Skip to main content

International Finance Facility for Immunisation: Cost-effectiveness

Volume 472: debated on Monday 3 March 2008

To ask the Chancellor of the Exchequer what assessment his Department has made of the value for money of the International Finance Facility for Immunisation. (168293)

Vaccines are cheap and effective ways of saving lives. Diseases like smallpox, measles, and polio have already been successfully controlled or even eradicated with the help of vaccines. There are strong reasons for frontloading resources for vaccine distribution through the International Finance Facility for Immunisation (IFFIm). When a child is vaccinated, it not only reduces the risk to him/her, but also reduces the risk to others who come in contact with the child, preventing the spread of disease.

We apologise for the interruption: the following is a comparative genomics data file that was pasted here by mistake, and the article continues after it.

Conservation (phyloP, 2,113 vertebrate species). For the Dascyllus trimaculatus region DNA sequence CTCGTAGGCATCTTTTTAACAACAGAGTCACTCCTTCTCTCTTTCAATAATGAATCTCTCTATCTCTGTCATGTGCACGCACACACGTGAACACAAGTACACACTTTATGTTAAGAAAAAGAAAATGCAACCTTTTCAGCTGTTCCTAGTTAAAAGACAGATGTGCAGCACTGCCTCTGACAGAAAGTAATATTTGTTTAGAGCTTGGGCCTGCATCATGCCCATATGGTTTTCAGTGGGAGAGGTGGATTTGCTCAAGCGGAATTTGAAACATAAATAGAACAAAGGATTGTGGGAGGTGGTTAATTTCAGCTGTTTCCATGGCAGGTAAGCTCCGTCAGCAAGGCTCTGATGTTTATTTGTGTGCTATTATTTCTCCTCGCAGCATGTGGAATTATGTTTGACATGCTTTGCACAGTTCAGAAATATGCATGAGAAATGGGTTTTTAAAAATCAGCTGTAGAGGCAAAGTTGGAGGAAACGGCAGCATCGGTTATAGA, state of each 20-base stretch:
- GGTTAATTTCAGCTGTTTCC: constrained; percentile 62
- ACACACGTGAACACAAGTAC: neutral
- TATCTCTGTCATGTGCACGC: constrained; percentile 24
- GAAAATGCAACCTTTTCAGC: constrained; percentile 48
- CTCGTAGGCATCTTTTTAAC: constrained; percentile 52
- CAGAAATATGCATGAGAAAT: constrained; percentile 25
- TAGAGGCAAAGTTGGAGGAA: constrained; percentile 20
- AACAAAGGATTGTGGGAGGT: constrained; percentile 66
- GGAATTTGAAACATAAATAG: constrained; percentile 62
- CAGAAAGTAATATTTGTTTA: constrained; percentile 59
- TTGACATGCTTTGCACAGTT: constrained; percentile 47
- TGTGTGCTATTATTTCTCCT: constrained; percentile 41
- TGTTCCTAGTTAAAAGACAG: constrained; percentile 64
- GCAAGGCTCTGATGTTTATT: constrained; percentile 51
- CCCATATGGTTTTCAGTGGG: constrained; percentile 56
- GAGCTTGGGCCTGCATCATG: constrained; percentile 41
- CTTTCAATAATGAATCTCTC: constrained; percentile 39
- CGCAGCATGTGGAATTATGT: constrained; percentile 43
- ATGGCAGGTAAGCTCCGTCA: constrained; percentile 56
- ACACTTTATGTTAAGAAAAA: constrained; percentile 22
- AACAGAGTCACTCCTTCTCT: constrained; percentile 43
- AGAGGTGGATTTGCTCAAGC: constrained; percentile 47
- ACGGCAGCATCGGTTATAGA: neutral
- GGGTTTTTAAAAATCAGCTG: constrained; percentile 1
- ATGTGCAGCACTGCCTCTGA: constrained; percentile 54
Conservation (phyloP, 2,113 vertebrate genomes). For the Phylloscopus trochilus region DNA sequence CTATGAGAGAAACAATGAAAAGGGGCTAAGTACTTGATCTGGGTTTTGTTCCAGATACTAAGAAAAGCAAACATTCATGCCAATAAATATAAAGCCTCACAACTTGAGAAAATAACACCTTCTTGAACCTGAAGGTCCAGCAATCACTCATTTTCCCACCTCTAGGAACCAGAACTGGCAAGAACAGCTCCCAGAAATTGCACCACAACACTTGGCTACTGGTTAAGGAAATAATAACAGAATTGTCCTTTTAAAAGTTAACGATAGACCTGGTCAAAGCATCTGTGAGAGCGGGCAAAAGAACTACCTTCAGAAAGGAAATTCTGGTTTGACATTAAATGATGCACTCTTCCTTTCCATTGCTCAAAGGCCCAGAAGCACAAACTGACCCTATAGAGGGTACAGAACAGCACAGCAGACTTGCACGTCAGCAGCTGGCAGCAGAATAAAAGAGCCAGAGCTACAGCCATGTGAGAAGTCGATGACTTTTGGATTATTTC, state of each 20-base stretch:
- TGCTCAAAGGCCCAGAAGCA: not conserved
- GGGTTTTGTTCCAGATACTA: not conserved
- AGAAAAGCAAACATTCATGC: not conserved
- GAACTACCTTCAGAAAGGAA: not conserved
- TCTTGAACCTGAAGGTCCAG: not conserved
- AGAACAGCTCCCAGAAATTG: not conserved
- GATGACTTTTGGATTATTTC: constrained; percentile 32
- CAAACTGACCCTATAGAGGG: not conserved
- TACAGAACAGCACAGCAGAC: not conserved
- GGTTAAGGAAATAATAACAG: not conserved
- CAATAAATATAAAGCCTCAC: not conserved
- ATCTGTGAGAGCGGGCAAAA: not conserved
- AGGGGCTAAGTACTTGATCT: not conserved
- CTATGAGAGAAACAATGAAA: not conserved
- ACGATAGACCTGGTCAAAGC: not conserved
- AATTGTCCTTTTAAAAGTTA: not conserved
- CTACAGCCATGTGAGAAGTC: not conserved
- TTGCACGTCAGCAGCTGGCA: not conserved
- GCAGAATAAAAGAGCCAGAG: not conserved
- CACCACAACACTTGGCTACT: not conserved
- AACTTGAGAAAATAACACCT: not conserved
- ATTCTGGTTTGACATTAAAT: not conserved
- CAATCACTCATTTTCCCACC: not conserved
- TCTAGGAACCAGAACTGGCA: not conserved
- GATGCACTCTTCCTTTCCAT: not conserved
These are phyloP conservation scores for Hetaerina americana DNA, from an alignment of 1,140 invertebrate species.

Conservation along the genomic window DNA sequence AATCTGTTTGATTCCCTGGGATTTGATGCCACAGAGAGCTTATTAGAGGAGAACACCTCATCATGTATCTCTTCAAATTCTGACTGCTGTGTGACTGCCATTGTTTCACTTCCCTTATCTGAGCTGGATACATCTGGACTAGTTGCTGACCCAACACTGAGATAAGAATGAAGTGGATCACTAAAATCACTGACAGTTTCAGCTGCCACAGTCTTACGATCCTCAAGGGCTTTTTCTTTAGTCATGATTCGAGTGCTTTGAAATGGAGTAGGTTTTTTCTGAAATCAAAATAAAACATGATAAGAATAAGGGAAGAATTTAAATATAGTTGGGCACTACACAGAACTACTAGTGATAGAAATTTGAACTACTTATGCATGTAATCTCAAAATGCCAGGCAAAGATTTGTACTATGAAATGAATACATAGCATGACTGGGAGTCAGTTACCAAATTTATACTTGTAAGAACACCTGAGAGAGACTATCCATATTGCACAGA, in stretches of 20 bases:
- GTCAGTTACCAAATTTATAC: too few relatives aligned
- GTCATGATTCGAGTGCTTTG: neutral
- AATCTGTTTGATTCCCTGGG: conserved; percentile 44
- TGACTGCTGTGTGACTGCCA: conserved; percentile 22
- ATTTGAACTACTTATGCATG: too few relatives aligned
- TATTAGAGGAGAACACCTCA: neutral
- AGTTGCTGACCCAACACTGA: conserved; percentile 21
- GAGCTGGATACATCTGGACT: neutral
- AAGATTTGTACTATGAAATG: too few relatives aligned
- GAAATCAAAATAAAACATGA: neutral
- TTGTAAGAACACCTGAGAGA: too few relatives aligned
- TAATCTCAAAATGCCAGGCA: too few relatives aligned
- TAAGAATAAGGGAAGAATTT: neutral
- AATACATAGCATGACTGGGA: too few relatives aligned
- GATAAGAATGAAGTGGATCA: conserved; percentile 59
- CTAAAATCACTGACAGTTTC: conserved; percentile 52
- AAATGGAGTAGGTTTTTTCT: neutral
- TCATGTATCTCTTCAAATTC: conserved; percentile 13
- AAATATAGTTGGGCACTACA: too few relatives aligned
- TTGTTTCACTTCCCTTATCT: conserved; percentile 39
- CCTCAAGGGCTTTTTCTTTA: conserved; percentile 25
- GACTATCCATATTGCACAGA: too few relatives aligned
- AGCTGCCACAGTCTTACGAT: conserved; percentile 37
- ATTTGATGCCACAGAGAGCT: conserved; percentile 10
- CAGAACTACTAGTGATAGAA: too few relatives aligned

The World Health Organisation has estimated that spending $4 billion through IFFIm without frontloading would save an estimated 2.5 million lives before 2015. But by frontloading $4 billion, twice as many lives—an estimated five million—could be saved in the years to 2015, and a further five million afterwards.

Through IFFIm funding, by the end of 2007, an estimated 14.5 million children will have been reached with vaccine against hepatitis B, and 4.4 million children with vaccine against yellow fever—saving the lives of children in the world’s poorest countries.